He had trained for this eventuality, and he knew that, without a chute, he had less than 10 seconds before he would strike the ground.

Looking down, he located the handle attached to the ripcord of his reserve-chute pack, which was hanging like a small stuffed sleeping bag from his belly. He grabbed the handle and pulled, then punched the pack to release the chute. As the reserve chute shot upward, he turned his head aside and arched backward to avoid being struck in the face.

“The reserve blew past me, hesitated at the edge of the main (chute) and then flowed up alongside it,” Dixon said. “I was stunned to see it clinging to the side of the main.” Dropping at about 100 miles per hour, he pulled apart the risers to glimpse the rapidly approaching ground.

And once again, training paid off: He knew what to do.

“In my life, nothing’s been so clear. All fleeting thoughts were gone. There was almost a calm.
“My training told me to pull in the reserve and throw it out again. I grabbed the reserve lines and started pulling in the chute. Either the act of pulling or the fact that my body was arched so that I could pull harder caused the reserve to deploy. It seemed to explode, and I could actually see what appeared to be dust pulse from the canopy. (Then) the main started to billow and I was on the ground.”

Dixon landed on his back, his helmeted head smacking the ground forcefully. “My back hurt and I was in shock,” he said. “I left my chutes on the ground and walked away.”

Up in the Volpar, some of his fellow jumpers had assumed he was dead. From their perspective, he had disappeared, trailing two malfunctioning parachutes. One of the jumpers approached Dixon afterward and said, “We watched you go below the tree line. Everyone in the plane thought you went in.”

His onl
y injury was a single herniated vertebra in his back, and he said that it was about a year before he was out of pain. But it was five more years before he was ready to jump again.

Dixon had been intrigued by smoke jumping since he had watched Richard Widmark in the 1952 film, “Red Skies Over Montana,” which is about 13 smoke jumpers who died fighting the Mann Gulch fire in 1949.

In his brief career as a smoke jumper, he said he had come to love the camaraderie of the jumper fraternity and the notion that the very nature of their jobs meant they had to rely on each other.
“You never look left; you never look right. They’re your buddies. They’re there for you,” he said. “You never wonder, ‘Will they be there?’”

Such a sense of closeness, of “brotherhood,” made it difficult for Dixon to stay away, despite his narrow escape in 1976. So in 1982 he went back to jump again.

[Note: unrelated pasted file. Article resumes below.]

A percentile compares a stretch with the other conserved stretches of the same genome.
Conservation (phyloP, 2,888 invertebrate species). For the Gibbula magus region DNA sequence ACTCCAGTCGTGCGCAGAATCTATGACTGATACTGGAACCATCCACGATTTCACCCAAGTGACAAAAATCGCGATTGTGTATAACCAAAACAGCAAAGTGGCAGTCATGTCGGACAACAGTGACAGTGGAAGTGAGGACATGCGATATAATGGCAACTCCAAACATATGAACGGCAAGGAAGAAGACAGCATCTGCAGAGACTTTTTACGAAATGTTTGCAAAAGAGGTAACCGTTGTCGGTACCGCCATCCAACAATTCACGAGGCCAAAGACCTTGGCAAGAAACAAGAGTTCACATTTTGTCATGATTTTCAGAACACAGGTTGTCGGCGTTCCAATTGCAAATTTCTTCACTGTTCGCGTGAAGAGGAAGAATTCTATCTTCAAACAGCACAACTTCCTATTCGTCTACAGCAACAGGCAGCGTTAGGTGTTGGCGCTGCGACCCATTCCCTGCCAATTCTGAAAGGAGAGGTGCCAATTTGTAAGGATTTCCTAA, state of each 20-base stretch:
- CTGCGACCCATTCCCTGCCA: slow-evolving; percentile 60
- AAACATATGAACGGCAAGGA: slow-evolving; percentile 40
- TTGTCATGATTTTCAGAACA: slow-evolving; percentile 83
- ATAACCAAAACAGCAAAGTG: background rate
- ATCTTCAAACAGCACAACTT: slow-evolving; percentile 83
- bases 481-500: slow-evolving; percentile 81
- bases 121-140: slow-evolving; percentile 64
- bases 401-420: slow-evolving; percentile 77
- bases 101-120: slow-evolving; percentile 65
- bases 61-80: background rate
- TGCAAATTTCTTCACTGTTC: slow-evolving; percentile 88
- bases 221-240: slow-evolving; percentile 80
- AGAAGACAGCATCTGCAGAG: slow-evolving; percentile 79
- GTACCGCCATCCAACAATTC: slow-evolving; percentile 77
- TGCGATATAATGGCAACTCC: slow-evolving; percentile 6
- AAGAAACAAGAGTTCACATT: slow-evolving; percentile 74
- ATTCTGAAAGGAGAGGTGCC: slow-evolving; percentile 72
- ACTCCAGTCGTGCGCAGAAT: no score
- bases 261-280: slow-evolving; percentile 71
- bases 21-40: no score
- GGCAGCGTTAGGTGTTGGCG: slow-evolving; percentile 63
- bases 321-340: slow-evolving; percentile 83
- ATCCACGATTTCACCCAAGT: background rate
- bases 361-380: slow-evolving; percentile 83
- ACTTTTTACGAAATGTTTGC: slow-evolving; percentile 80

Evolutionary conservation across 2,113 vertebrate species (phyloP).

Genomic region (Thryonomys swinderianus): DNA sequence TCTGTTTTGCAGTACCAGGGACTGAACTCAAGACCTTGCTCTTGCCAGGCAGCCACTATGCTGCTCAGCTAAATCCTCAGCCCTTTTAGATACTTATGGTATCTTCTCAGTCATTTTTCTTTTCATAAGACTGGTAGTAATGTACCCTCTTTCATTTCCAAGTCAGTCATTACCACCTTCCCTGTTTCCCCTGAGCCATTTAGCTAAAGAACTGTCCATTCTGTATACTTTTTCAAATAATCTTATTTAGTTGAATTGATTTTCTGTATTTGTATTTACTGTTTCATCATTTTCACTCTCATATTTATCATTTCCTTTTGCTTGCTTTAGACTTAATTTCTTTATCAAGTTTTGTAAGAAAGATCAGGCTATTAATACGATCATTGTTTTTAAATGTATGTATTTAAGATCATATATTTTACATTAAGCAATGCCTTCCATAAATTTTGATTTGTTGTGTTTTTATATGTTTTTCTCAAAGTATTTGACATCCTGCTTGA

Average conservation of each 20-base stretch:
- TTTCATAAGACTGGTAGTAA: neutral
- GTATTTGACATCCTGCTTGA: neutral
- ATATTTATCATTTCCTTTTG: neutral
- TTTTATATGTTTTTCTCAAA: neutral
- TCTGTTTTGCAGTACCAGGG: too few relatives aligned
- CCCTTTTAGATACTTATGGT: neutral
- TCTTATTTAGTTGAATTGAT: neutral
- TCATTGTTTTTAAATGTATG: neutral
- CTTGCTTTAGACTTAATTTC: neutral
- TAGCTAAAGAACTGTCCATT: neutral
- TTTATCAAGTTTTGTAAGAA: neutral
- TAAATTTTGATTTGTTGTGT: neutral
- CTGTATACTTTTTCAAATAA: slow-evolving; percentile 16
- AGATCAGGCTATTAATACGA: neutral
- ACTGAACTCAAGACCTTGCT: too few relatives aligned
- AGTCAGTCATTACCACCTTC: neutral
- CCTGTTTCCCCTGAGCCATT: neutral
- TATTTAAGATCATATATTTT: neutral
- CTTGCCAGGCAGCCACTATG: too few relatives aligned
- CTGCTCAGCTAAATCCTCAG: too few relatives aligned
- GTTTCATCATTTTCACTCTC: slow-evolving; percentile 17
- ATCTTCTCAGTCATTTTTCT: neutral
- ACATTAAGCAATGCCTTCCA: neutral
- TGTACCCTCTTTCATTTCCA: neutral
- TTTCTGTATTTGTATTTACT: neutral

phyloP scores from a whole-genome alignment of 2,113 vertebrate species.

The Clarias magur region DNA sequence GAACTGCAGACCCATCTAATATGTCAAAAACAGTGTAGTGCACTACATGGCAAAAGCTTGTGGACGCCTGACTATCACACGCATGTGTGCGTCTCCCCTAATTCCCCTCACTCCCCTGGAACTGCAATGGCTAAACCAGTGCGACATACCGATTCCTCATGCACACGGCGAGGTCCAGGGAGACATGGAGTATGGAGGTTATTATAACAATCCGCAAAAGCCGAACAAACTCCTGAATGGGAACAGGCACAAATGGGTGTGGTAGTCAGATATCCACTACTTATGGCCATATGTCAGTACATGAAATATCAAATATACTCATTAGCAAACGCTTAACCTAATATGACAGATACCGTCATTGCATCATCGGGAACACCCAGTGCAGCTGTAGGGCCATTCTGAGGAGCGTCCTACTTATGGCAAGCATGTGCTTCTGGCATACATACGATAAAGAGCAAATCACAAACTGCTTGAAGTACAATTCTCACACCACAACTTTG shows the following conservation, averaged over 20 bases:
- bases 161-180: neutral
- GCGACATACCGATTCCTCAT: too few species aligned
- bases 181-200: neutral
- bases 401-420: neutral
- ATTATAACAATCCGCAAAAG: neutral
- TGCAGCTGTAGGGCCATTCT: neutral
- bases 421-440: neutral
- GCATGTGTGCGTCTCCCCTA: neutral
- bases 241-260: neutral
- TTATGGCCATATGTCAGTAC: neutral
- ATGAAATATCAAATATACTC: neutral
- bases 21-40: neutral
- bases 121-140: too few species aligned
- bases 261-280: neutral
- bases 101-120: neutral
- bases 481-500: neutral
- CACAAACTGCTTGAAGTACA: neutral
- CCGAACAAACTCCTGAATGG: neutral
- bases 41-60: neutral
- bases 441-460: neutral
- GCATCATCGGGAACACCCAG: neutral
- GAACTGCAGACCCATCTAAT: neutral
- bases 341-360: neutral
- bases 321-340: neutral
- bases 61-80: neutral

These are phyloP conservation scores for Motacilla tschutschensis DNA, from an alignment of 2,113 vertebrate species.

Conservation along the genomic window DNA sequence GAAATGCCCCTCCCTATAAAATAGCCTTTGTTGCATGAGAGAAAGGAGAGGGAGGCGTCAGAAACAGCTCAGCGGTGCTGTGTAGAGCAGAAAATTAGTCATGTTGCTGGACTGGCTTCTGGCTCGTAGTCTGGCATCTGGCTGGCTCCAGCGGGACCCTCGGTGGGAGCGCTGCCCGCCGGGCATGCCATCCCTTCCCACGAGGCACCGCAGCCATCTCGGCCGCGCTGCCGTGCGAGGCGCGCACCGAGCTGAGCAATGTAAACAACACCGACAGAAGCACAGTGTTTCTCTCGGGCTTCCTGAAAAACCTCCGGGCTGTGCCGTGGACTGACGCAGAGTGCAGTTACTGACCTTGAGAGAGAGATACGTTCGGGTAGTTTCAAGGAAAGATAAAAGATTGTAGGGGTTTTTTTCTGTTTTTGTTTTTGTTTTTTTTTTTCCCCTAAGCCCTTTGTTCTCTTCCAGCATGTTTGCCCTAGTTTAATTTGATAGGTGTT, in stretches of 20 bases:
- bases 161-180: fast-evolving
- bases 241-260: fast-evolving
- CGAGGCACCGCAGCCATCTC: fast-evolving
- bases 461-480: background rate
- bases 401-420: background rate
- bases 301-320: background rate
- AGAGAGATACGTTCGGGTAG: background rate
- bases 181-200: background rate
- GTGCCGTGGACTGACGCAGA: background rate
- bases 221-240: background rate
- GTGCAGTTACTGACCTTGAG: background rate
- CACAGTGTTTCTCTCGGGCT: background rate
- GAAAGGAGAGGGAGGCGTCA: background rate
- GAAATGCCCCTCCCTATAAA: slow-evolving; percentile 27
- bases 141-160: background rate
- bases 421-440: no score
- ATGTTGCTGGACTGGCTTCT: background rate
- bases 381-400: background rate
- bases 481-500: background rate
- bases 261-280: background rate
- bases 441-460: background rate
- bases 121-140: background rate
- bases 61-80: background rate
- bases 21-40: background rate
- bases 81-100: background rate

In August 1982, he made what would turn out to be his final jump.

From a DC-3 over the rugged Salmon River wilderness in Idaho, Dixon leaped out and caught a draft that kept him aloft much longer than usual. Instead of fighting it by pulling in his chute for a more rapid descent, however, he allowed himself to drift, taking in the beauty of his surroundings for nearly seven minutes before he touched the ground.

“I was just like a bird,” he said. And that’s when he knew this jump would be his perfect ending.
Back at base days later, Dixon said he went to his squad leader and turned in his gear. The squad leader said, “I’ve never had a jumper in the middle of the day, the middle of the week, middle of a pay period, say he quit and turn in his stuff. Why?”

Dixon replied, “It took me six years to come back from a double parachute malfunction, and that last jump was just so magic. I was floating. I was flying. And that’s how I’ll always remember it.”

Thirty years after the experience over Birch Hill, all these memories would come flooding back once again, and Dixon would also recall his other numerous outdoor adventures — traversing mountain ranges, making first descents of distant mountains and dangerous streams, skiing the route of the Iditarod Trail Sled Dog Race. He would admit that he had been lucky throughout his life, but that life was too precious not to be fully lived.

As he is fond of saying, “Every day is a gift, and every sunrise is a new beginning.”

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Classic fish tale — Theater parodies epic story to fit current events


By Jenny Neyman
Redoubt Reporter

An epic tale of love and betrayal, jealousy and triumph, a fish camp and a seriously ugly dress comes to Nikiski this week, as Triumvirate Theatre remakes the classic tale, “Gone With the Wind.”

In Triumvirate’s rendition, held Friday at the Nikiski Recreation Center, gone are the southern plantation of Tara and the backdrop of the Civil War. Instead, “Gone With the Fish” is set on a fish camp out north, with the fishermen going off to Washington, D.C., to ask for a bailout. Instead of the Yankees coming to town, it’s the feds coming with a corruption sting.

The show loosely follows the plot of the classic, 1939 firm featuring Clark Gable and Vivien Leigh, with the most memorable moments making an appearance, albeit in an altered state. There’s the love triangle between Scarlett, Ashley and Rhett, although Ashley is from a respectable oldtime fishing family and Rhett, the scalawag, is rumored to be connected to a plot to develop a large, earthen embankment to hold a giant containment lake at Pebble Mine.